CENTRAL Darling shire and areas of the Unincorporated Western Division have begun to receive some positives from the disastrous fish kills in the Darling River and Menindee Lakes in recent months.
General manager of the Central Darling Shire council, Greg Hill, said communities within the affected regions felt they had been left out to dry.
However, both the federal and state governments had weighed-in, funding some much needed projects and infrastructure upgrades.
"There had been a lot of negative press around the fish kills in the region, especially at Menindee Lakes, but to be honest this has worked in our favour," Mr Hill said.
"The region has gained a fair bit out of that negative publicity."
After the second fish kill in February, some Menindee locals with Mr Hill developed a five-point plan to leverage something positive from the disaster.
"The disaster attracted many politicians and we didn't miss the opportunity of placing our plan, which had been endorsed by the former council administrator, under their noses," Mr Hill said.
The result attracted millions of new dollars flowing into the local areas.
"Out of the plan we received $25 million to seal 70 kilometres of our Pooncarie Road, we have been promised a fish hatchery when water returns at a cost of $5m, and potentially, a new mobile phone tower for Menindee," Mr Hill said.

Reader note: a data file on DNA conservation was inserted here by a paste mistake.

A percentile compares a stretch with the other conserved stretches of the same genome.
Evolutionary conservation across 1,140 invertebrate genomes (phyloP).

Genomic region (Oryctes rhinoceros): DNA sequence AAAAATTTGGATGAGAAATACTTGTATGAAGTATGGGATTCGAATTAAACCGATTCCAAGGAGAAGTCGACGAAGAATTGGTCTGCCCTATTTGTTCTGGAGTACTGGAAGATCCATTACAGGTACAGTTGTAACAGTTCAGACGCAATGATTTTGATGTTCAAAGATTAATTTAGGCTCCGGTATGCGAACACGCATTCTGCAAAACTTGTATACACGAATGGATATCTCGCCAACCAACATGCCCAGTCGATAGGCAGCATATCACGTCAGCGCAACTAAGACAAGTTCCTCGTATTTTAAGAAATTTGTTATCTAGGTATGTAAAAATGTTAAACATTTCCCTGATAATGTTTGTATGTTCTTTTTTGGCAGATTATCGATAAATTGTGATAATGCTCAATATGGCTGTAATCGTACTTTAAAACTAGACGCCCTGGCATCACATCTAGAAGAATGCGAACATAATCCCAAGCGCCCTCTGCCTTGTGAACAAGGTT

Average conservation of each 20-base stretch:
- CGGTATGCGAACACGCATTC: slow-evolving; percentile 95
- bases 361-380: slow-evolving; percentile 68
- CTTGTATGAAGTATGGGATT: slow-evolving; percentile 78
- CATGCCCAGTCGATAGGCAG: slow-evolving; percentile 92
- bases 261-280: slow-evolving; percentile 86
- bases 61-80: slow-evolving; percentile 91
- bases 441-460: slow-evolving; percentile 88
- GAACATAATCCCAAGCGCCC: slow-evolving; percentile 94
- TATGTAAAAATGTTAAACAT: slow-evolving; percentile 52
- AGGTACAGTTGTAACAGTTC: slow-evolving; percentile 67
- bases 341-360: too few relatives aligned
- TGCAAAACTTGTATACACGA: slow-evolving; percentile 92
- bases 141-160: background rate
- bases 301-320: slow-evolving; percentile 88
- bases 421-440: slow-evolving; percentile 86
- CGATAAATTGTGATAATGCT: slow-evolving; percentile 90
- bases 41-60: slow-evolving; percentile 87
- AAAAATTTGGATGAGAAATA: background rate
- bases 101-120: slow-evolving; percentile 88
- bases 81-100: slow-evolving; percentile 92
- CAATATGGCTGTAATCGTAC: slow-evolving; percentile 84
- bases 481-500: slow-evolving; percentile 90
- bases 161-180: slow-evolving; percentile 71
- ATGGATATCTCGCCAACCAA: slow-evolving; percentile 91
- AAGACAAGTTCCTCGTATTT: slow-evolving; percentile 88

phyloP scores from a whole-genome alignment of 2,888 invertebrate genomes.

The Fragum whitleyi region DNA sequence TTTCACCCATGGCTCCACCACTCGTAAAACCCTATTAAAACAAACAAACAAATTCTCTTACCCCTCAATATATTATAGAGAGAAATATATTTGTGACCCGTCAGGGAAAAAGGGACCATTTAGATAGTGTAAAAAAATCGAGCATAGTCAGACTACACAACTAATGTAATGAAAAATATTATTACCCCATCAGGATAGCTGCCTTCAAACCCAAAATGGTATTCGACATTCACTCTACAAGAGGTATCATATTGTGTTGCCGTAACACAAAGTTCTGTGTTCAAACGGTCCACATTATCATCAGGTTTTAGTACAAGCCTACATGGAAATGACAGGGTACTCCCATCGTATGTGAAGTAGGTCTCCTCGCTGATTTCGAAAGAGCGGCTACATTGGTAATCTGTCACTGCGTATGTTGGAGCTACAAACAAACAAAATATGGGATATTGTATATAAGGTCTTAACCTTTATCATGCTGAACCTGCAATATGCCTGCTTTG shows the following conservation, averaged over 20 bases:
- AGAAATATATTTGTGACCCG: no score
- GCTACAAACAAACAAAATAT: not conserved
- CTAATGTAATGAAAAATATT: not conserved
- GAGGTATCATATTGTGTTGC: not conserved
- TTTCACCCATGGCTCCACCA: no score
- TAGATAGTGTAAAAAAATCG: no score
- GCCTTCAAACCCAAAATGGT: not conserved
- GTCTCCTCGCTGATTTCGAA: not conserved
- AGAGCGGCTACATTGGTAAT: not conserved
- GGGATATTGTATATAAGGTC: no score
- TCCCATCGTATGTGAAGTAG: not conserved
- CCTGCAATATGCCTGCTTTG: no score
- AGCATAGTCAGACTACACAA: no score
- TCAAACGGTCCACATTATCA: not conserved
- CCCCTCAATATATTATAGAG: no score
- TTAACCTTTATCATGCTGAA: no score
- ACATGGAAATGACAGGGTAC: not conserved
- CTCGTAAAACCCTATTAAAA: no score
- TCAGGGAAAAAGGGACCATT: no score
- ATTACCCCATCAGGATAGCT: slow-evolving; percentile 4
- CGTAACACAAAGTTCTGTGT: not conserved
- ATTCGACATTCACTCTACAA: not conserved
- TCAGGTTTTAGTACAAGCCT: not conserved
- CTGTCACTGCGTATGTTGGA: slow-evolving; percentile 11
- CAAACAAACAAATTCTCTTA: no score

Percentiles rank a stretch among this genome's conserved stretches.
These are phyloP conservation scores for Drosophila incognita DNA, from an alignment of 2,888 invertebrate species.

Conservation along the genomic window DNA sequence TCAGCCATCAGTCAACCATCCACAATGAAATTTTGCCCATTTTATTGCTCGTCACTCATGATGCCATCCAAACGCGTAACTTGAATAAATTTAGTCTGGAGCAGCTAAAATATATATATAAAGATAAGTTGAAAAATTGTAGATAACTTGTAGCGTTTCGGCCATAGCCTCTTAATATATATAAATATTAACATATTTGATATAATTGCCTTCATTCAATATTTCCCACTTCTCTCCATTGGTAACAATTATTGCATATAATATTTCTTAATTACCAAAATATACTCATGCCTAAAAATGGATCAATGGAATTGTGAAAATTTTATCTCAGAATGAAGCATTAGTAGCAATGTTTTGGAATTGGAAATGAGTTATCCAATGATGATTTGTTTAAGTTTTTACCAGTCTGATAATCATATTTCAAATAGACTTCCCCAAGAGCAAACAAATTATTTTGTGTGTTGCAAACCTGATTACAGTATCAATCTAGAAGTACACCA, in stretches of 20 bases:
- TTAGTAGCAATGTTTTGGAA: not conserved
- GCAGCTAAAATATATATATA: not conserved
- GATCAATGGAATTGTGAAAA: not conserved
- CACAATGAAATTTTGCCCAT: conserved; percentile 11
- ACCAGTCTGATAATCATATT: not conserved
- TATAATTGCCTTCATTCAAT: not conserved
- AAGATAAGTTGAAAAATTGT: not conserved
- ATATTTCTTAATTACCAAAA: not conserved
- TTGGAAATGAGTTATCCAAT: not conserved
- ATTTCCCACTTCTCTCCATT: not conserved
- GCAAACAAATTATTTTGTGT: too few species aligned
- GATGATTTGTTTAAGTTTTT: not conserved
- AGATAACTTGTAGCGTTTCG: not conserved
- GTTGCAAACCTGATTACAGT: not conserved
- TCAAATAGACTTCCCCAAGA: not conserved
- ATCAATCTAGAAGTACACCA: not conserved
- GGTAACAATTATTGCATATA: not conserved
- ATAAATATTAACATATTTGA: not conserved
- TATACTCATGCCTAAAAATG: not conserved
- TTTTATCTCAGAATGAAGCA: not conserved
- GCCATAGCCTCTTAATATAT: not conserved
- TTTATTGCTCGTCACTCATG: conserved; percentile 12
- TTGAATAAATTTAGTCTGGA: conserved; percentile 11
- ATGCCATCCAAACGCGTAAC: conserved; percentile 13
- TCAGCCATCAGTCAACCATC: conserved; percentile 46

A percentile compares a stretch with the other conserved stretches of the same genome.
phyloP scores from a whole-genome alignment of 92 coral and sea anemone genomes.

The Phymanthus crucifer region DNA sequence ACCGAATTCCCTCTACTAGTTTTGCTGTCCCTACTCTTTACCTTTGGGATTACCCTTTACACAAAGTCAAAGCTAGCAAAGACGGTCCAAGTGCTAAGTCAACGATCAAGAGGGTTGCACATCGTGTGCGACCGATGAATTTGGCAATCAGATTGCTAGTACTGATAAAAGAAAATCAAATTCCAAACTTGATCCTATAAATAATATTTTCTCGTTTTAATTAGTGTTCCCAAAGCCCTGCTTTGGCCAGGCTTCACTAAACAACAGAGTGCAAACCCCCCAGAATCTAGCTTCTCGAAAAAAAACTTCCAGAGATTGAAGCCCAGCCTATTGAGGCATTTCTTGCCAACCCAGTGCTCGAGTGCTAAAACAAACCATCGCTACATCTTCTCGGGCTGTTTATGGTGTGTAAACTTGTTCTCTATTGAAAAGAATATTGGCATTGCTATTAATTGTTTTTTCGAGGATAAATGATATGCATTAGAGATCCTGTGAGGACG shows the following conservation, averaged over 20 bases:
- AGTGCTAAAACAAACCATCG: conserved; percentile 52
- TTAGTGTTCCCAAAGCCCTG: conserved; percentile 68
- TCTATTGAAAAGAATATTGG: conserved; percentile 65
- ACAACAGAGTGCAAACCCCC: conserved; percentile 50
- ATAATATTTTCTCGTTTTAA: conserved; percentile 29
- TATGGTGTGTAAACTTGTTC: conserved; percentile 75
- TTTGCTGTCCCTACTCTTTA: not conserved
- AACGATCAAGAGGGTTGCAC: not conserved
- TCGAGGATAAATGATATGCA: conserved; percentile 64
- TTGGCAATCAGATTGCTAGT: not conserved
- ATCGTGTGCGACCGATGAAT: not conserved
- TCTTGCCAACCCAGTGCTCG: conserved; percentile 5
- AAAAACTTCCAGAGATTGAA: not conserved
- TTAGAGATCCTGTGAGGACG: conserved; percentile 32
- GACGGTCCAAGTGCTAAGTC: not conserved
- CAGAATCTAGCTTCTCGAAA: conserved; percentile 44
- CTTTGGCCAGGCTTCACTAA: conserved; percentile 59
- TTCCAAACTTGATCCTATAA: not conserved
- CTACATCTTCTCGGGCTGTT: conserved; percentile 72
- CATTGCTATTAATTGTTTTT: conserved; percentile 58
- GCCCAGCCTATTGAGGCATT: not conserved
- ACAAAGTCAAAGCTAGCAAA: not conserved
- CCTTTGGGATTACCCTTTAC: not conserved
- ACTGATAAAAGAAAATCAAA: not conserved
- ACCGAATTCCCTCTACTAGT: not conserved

A package amounting to $200,000 has been promised for tourism promotion of Menindee when the water gets back and the Tourist Association gained $30,000 for upgrading its Tourist Information Centre and helping out with promotion of the Menindee Dancing on the Darling promotion.
"Potentially we might gain a National Parks ranger to actually work full-time through the Tourist Information Centre at Menindee," Mr Hill said.
"We now have $6m for the upgrade of the water treatment plants at Wilcannia, and Ivanhoe as well.
"This has come about from the past couple of years of planning water strategies."
Another big win for the region was the $7m for the construction of the Baaka Indigenous Culture Centre at Wilcannia.
"Both the state and federal governments have committed $3.5m each to the project," Mr Hill said.
"It will be built on the old Knox and Downs store site, which burnt down about 15 years ago and has been boarded up ever since.
"The land reverted back to council some time ago, and a local committee was formed five years ago, so the building will be demolished to make way for the cultural centre redevelopment."
The federal government's $1m drought relief funding went towards an additional bore for Wilcannia's potable water supply and communities for free social events.